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This question is related to a question about Weretigers and permanent Greater Magic Fang, but not identical.

Magic Fang's description states:

Magic fang gives one natural weapon or unarmed strike of the subject a +1 enhancement bonus on attack and damage rolls. The spell can affect a slam attack, fist, bite, or other natural weapon.

Can a human druid cast Magic Fang on herself and choose 'claw' as the type to gain the bonus (even though she has no 'claw' attack1)?

Is this simply a D.M.'s judgment call? or are there any citations backing up allowing or disallowing such use of the spell?


1: Obviously, she can't use the bonus without a claw attack, but the idea is that with Greater Magic Fang's 1 hour/level duration - she can benefit from the spell later, when she decides, for example, to wildshape into a tiger.

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The caster of magic fang typically can pick only a natural weapon that the subject already possesses to be affected by the spell…

What usually dictates whether a creature is or isn't a valid subject for a spell is a spell's Target entry (see Magic on Aiming a Spell on Target or Targets for details). The spell magic fang has the entry Target: Living creature touched, but, upon casting the spell and subsequently touching the target, the caster picks "one natural weapon or unarmed strike of the subject [to receive] a +1 enhancement bonus on attack and damage rolls" (emphasis mine). Picking something that a creature doesn't have as the subject of an effect usually causes the effect to fail.

Thus I suspect that most GMs will rule that, while the spell's Target entry does mandate only that the subject be a living creature the caster touches, the spell's description increases the specificity of that Target entry to include "one natural weapon or unarmed strike of the subject," and if the subject does not possesses the natural weapon when the spell is cast, the spell fails.

…But this GM would likely let it slide anyway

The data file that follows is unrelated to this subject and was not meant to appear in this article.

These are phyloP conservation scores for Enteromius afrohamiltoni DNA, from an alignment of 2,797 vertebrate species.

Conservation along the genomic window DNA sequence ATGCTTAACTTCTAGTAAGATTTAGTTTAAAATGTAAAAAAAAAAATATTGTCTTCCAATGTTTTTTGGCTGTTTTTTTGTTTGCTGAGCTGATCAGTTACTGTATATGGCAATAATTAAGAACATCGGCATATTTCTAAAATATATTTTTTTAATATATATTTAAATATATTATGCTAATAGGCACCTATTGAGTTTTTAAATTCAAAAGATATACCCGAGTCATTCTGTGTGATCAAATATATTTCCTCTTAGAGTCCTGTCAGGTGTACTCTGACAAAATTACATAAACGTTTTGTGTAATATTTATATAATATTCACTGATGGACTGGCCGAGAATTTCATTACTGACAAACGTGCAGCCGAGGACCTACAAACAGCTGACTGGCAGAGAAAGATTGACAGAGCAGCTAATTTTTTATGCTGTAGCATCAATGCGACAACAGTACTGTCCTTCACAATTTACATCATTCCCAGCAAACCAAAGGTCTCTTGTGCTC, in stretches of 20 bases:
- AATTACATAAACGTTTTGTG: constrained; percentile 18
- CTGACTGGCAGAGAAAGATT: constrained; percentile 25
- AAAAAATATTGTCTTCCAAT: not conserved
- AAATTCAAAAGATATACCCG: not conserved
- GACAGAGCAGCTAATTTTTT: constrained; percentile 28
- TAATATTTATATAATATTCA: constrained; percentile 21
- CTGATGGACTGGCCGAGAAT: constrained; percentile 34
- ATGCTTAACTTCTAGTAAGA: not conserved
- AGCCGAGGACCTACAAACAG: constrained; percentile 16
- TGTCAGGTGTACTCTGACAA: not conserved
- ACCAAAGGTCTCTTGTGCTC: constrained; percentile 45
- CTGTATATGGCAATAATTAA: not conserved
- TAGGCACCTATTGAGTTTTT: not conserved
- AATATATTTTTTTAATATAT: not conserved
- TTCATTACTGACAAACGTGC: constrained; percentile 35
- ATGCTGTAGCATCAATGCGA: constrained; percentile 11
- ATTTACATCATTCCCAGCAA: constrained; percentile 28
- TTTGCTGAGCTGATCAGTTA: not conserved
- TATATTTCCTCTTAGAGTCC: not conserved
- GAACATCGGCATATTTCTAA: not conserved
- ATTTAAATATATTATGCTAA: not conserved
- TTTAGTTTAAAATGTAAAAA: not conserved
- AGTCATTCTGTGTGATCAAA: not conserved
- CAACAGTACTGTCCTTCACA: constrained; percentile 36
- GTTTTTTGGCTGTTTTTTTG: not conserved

However, the magic fang spell's Target entry is sufficient for this GM to rule that the spell doesn't outright fail if the caster picks a natural weapon the subject doesn't have to gain the spell's effect. Instead, this GM would rule that until the creature gains the picked natural weapon the subject's magic fang spell effect is present but, essentially, dormant, its duration counting down normally. This GM's ruling is—perhaps excessively—permissive, though. That is, if this GM can find any reading of a spell that allows a spell to work instead of to fail outright, this GM usually gravitates toward the reading that allows the spell to work. But were a GM to rule that spell magic fang functions in the traditional fashion—capable of affecting only an existing natural weapon—this player wouldn't flip the table and leave the campaign .

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No.

The spell would continue as normal, but since the targeted creature had no natural weapons, the spell would have no effect, as you couldnt satisfy a condition on the spell effect at the time of casting. Like casting Bear's Endurance on a zombie.

However, if the creature is capable of using Unarmed Strikes, then that should be affected, which is the case for most humanoid creatures. Since the spell does mention natural weapon OR unarmed strike as a valid effect:

Magic fang gives one natural weapon or unarmed strike of the subject a +1 enhancement bonus on attack and damage rolls. The spell can affect a slam attack, fist, bite, or other natural weapon. The spell does not change an unarmed strike’s damage from nonlethal damage to lethal damage.

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